Matthew & Gaultier Complete Champion Semi-Final Line-Up In New York
23 Jan 2013
England's Nick Matthew and Frenchman Gregory Gaultier ensured that the semi-finals of the J.P. Morgan Tournament of Champions live up to the event's title after prevailing in the final two quarter-finals of the first PSA World Series event of the year at Grand Central Terminal in New York to set up an all-champion line-up.
Defending champion Matthew reached his sixth successive semi when he defeated seventh seed Karim Darwish 11-5, 11-7, 11-8 in the first quarter-final - before 2009 champion Gaultier secured his fifth semi since 2006 after defeating Mohamed El Shorbagy 11-9, 13-11, 13-15, 11-4.
It was a vintage performance from Matthew as the world No2 prevented Egyptian Darwish from finding the openings from which he could unleash his shot-making prowess. Keeping the ball deep to the back corners and using a quick attacking volley, the Englishman never gave Darwish a chance to gain any momentum.
Having elected to not to get on court at all on his rest day since the second round, Matthew looked fresh and eager from the very start of the match. The 32-year-old from Sheffield raced out to an 8-2 lead, and won the game 11-5.
In the second, the lead changed hands a few times, but Matthew broke away to reach 10-5 before winning 11-7. From one-all in the third, Matthew never relinquished the lead and closed out the match with an 11-8 win.
"I am pleased with my momentum in the tournament," said Matthew. "But as you move further along each round, it gets tougher and tougher. Sometimes when you have played well, you can take it for granted. I certainly have to stay on my toes mentally for whoever my next opponent is.
"Hopefully they will knock ten bells out of each other," added Matthew, with a wry smile, referring to the Gaultier/El Shorbagy match that was just going on court.
"In fact, the semi-final between Gaultier and the sixth-seeded Egyptian did at times resemble a slugfest," said tournament spokesman Beth Rasin. "It was a fast and furious start from the very first point of play. Both men were hitting the ball quickly and with tremendous pace.
"Gaultier, however, managed to use the corners of the court more effectively than his opponent, and made El Shorbagy cover a lot of court."
At 5-3 in the first game, the ensuing rally lasted several minutes with third seed Gaultier winning the point on his opponent's error. Although Gaultier seemed to be dictating the rhythm of the rallies, El Shorbagy hung tight and managed to close the gap to 9-10. Gaultier won the game, however, at 11-9.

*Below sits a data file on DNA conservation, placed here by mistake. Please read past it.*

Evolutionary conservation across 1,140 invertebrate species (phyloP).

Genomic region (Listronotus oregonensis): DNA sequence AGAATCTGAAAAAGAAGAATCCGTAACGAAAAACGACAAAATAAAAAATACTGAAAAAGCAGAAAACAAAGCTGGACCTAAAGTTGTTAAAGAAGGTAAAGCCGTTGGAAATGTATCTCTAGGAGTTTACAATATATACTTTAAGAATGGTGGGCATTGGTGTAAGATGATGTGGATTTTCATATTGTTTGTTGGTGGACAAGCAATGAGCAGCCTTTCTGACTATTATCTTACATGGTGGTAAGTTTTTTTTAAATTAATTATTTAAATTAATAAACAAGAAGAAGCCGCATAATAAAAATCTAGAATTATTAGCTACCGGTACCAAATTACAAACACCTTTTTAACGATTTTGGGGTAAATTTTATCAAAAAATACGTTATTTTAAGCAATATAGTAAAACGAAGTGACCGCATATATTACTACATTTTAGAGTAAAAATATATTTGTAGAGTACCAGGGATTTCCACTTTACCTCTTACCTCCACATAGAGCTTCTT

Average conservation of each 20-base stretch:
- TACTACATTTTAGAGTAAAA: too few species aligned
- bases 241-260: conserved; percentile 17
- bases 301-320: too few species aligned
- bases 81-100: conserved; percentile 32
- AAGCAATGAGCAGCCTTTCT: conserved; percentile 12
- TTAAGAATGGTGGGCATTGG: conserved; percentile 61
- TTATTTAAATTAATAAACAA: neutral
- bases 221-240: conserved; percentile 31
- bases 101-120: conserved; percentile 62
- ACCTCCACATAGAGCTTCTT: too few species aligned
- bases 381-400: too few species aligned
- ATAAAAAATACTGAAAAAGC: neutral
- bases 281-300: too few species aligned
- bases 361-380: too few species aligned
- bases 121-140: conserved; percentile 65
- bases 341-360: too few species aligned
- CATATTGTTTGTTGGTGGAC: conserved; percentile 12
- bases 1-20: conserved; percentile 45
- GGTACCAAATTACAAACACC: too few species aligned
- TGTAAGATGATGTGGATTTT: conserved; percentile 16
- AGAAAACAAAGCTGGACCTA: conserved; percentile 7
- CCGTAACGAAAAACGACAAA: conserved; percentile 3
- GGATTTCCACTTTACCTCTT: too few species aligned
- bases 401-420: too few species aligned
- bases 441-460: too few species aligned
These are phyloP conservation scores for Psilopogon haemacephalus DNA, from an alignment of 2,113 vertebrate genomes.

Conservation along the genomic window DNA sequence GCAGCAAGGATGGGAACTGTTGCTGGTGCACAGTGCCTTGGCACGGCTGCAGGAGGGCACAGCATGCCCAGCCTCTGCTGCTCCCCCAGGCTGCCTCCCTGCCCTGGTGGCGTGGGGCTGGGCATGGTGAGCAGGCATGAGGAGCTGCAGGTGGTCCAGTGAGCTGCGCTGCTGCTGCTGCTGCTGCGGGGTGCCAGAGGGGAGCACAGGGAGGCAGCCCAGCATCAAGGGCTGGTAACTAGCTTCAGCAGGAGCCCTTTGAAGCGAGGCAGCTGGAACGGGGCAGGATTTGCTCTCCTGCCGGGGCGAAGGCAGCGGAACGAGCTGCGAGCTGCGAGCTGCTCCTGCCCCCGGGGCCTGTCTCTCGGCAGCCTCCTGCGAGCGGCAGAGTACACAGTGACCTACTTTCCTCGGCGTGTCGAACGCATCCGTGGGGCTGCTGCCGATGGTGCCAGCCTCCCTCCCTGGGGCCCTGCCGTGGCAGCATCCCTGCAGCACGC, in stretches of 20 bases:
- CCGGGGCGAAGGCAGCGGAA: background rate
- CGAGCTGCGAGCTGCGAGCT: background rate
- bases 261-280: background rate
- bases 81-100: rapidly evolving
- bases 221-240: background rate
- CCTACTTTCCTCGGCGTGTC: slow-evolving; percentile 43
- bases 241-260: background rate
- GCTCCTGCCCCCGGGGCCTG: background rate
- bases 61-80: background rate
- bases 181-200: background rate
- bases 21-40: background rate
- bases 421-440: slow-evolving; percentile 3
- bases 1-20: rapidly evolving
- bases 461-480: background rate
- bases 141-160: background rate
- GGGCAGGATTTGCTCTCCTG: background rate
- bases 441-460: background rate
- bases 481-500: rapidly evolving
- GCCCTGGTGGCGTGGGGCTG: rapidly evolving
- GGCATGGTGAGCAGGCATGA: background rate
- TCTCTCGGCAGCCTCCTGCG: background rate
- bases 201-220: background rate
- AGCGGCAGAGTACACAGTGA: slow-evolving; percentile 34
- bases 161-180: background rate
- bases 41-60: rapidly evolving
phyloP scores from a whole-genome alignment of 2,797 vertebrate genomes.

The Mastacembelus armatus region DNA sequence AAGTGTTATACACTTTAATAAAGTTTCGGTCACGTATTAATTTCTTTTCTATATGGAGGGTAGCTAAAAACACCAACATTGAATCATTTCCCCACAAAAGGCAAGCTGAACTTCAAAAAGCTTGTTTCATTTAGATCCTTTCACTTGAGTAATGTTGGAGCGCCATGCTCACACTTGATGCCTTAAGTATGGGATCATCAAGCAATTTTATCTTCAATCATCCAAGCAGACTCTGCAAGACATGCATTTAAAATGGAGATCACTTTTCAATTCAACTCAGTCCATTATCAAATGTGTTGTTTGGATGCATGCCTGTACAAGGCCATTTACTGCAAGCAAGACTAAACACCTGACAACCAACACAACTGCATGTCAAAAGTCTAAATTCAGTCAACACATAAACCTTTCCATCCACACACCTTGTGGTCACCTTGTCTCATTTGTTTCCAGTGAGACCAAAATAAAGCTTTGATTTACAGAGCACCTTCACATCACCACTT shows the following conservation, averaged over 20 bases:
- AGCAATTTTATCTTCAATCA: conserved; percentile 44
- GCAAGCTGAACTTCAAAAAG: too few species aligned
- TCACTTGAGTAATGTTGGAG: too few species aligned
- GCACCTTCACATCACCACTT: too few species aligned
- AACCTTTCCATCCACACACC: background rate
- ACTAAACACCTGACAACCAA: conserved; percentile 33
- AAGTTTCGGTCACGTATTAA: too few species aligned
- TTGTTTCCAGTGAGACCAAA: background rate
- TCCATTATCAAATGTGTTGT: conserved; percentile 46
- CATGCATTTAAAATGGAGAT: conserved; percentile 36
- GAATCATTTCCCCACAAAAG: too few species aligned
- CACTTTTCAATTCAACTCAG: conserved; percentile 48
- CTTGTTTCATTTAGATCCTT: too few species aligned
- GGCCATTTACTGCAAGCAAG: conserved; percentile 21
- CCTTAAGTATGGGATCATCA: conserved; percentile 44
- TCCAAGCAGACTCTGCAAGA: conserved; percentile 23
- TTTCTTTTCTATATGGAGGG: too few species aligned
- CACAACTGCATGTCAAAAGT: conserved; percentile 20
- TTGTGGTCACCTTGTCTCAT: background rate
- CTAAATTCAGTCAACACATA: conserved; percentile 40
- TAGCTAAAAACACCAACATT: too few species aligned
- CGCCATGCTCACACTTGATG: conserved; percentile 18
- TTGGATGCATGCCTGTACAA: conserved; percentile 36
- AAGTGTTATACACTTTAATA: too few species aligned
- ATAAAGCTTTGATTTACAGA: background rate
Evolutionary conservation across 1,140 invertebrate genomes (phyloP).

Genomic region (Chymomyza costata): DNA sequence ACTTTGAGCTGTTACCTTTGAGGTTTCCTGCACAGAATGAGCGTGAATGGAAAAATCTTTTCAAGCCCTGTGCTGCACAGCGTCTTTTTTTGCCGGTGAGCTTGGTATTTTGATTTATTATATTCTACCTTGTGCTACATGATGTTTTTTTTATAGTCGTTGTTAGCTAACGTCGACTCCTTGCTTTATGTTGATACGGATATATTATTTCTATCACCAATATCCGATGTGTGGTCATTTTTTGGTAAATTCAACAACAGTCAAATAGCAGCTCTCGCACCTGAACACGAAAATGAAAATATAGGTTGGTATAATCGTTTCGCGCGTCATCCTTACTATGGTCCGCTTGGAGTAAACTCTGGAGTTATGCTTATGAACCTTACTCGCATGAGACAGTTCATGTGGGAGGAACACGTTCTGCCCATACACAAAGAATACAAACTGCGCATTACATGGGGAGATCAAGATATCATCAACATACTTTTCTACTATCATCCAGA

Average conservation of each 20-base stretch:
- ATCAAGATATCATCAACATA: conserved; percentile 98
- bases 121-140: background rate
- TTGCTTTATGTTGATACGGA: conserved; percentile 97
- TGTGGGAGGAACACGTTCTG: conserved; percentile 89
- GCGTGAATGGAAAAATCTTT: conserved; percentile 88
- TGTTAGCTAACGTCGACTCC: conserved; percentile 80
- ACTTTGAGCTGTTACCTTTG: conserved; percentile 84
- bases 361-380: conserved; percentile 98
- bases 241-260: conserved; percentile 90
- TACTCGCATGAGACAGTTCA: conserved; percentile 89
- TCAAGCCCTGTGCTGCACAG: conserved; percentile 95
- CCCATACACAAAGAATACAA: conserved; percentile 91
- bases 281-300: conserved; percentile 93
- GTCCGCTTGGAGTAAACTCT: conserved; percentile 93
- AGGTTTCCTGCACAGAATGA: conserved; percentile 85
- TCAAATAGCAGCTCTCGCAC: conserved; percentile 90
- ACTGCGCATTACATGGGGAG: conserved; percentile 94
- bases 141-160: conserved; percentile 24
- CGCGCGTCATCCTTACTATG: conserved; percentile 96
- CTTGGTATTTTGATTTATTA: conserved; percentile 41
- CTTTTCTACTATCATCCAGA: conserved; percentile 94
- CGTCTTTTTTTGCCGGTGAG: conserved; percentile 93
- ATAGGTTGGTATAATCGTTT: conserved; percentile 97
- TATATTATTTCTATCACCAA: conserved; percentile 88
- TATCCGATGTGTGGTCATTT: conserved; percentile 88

The 30-year-old from Aix-en-Provence shot out to a 6-1 lead in the second, but again El Shorbagy stayed close and tied the score at 11-all. Gaultier, continuing to pull his opponent from corner to corner, snatched the second game 13-11.
"The intensity of Gaultier's competitive desire to win this match was abundantly evident from the double fist pump and loud shout of self-encouragement before he left the court for the 90-second game break," added Rasin.
There was no lack of competitive desire on the young Egyptian's part, however. El Shorbagy, at 22 the youngest player in the world top 25, continued to pummel the ball in an effort to overpower his higher-ranked opponent, but instead Gaultier used the pace to his own advantage by picking up the ball quickly.
Gaultier, the world No4, looked as though he would close out the match in three straight games when he had match-balls at 11-10, 12-11 and 13-12. El Shorbagy, now ranked a single place lower, showed no fear as he fought off each match point - twice with gutsy cross-court roll out nick winners - before taking the game 15-13.
The Frenchman, known for his mercurial temperament, demonstrated patience and mental fortitude in the fourth game: Continuing with his game plan to contain El Shorbagy's potential power and explosive strength, Gaultier earned his semi-final berth with an 11-4 fourth game victory.
"He's young and hungry," said Gaultier of the opponent who has yet to beat him. "But I am old and hungry. I had to play very accurate shots and have good length, so I could keep him from volleying the ball. And I had to be aggressive at the right time."
El Shorbagy acknowledged that shot selection was a key component of the match outcome. "I was not playing the right shot at the right time," explained the loser of his fifth battle with the Frenchman since September 2009.
For Gaultier, the most important element of his winning game was his concentration: "I kept my focus, stayed calm and relaxed." Becoming a father for the first time recently has had a beneficial effect on Gaultier's competitive manner.
"Now that squash is no longer the most important thing in his life, the new father has been more relaxed on court, and very possibly playing the best squash of his career," concluded Rasin.
El Shorbagy later told his followers on Twitter: "Disappointed to lose .. was so close but to be honest this is the best he has ever played against me ... Next time Mr Greg!"
Picture courtesy of www.squashpics.com
Event website: www.tocsquash.com
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